The first time Deborah Riley Draper felt seen was in the most literal sense of the word. In 2012, her documentary “Versailles ’73: American Runway Revolution” screened at Cannes’ Marché du Film.

“That moment, when I sat there and I saw the film credits roll, and I saw my own name, I was actually seen,” Draper said. “[These moments] actually create an opportunity for you to be visible in a space that sometimes dims the light and that marginalize you and pushes you to the back if you’re a small, independent filmmaker.”

Draper’s stroll down memory lane came during Variety‘s Changemaker Summit keynote conversation: Facebook SEEN and Advancing Representation in Storytelling. Moderated by Senior Artisans Editor Jazz Tangcay, Draper was joined by African American Film Critics Assn. President Gil Robertson; Facebook and Instagram Head of Entertainment and Founder of SEEN Jen Louis Barrett; and Universal Pictures’ Digital Marketing Vice President Nicole Schlegel.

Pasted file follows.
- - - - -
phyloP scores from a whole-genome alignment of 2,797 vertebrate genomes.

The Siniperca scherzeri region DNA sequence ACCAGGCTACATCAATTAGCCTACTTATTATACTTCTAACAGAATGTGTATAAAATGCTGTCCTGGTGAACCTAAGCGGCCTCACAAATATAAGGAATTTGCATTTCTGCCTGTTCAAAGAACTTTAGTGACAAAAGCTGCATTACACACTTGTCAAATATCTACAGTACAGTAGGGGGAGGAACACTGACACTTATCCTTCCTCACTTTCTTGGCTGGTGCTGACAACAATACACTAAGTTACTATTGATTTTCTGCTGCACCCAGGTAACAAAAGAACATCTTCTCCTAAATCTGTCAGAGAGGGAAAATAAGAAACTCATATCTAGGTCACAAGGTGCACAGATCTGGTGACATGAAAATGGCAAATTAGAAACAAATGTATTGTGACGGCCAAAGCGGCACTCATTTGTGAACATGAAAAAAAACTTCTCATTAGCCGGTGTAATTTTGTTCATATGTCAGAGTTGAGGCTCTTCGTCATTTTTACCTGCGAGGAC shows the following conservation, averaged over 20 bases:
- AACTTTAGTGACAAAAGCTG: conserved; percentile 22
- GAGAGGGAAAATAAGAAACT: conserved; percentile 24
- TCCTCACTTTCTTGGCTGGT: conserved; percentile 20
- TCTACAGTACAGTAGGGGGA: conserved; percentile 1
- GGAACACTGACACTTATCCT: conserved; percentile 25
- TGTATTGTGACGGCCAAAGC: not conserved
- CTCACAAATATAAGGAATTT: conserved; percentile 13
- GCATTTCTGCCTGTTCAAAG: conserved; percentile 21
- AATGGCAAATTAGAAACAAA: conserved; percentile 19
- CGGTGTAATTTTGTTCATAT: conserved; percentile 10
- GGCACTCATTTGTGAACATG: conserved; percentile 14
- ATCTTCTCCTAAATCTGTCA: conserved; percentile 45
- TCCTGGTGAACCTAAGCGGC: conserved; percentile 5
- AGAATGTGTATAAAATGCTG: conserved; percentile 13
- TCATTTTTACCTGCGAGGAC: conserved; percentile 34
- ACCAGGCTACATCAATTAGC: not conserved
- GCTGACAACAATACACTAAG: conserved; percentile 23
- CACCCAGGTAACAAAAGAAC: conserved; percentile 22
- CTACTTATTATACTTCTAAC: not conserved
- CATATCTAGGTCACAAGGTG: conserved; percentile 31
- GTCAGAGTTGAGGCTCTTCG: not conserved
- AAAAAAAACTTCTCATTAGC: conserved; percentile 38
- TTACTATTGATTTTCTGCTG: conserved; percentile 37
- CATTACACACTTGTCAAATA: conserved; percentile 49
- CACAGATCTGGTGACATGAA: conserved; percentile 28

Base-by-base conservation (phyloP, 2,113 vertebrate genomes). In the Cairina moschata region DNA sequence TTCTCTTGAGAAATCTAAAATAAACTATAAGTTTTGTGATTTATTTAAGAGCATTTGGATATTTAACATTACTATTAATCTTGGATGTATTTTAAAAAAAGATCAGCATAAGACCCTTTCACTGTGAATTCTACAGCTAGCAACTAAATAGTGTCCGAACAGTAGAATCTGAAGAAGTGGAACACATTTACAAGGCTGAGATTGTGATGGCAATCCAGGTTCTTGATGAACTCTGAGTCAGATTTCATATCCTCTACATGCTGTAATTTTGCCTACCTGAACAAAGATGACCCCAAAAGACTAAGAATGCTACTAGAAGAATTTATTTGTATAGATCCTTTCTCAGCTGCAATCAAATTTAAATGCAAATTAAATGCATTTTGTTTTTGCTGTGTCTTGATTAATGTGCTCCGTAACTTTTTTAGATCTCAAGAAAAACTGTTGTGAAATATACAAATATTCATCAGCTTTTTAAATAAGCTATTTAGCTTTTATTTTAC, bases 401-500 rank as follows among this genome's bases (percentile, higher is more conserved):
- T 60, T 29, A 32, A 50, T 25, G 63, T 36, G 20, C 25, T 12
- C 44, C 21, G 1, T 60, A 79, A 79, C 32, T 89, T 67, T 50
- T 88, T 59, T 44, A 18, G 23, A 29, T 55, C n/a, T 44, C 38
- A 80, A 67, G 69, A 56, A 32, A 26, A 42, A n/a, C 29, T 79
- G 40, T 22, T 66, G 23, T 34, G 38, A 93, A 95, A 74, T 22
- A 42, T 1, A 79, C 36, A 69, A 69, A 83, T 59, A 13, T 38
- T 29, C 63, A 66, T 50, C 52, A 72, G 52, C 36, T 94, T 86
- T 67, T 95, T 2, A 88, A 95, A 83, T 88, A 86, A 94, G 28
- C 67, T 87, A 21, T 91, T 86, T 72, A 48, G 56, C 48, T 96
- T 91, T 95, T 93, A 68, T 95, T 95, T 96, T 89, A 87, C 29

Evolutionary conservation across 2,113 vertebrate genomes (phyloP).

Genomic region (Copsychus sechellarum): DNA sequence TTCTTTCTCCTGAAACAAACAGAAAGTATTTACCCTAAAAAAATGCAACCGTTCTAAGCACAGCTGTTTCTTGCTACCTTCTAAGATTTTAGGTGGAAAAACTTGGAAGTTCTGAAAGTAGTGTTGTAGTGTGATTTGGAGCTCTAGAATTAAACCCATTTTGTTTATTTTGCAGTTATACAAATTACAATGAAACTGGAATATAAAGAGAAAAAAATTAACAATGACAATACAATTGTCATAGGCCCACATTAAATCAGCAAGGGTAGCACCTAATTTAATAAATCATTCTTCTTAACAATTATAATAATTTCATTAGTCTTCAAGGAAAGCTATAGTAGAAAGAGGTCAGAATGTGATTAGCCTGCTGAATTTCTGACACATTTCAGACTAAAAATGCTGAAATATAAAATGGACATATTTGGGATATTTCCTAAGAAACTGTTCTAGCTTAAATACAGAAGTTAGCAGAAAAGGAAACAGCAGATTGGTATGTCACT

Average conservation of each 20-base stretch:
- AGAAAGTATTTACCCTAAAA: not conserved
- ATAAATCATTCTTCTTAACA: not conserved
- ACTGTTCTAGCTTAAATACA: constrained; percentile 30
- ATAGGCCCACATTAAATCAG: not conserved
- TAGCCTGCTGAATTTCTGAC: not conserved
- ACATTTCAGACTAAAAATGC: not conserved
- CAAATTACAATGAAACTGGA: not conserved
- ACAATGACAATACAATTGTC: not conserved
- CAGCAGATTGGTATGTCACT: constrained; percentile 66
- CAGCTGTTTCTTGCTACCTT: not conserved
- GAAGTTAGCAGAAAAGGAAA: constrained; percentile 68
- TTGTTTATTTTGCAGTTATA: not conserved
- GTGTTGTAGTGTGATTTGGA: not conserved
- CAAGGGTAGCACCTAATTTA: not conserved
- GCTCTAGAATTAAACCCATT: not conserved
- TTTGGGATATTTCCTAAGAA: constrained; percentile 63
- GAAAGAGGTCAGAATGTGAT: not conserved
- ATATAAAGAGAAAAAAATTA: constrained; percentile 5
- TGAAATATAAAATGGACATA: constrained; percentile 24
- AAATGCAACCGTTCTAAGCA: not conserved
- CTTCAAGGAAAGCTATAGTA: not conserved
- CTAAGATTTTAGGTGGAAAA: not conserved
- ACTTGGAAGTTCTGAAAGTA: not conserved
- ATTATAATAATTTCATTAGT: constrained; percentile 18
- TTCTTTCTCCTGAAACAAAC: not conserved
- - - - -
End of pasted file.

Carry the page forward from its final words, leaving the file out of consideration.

In 2017, Barrett founded SEEN at Facebook to foster more moments like the one described by Draper. Her aim was to support “screen storytellers from underrepresented communities to help them harness the audiences and opportunities across our platform to connect more people to their stories in more meaningful ways.” As more initiatives like SEEN bring more underrepresented voices to the table, Barrett foresees doors opening wider.

“I think everyone who has any skin in this game will recognize that the more people with content that looks like the people who want to see it, will win,” she explained.

Universal Pictures collaborated with SEEN for the 2019 campaign of “Queen & Slim.” Joining forces allowed the studio to better connect other audiences with filmmakers Melina Matsoukas and Lena Waithe.

“We were guided by the notion that the film was a movement and not just a moment,” Schlegel said. “Working with SEEN [was] just a great way to broaden that exposure.”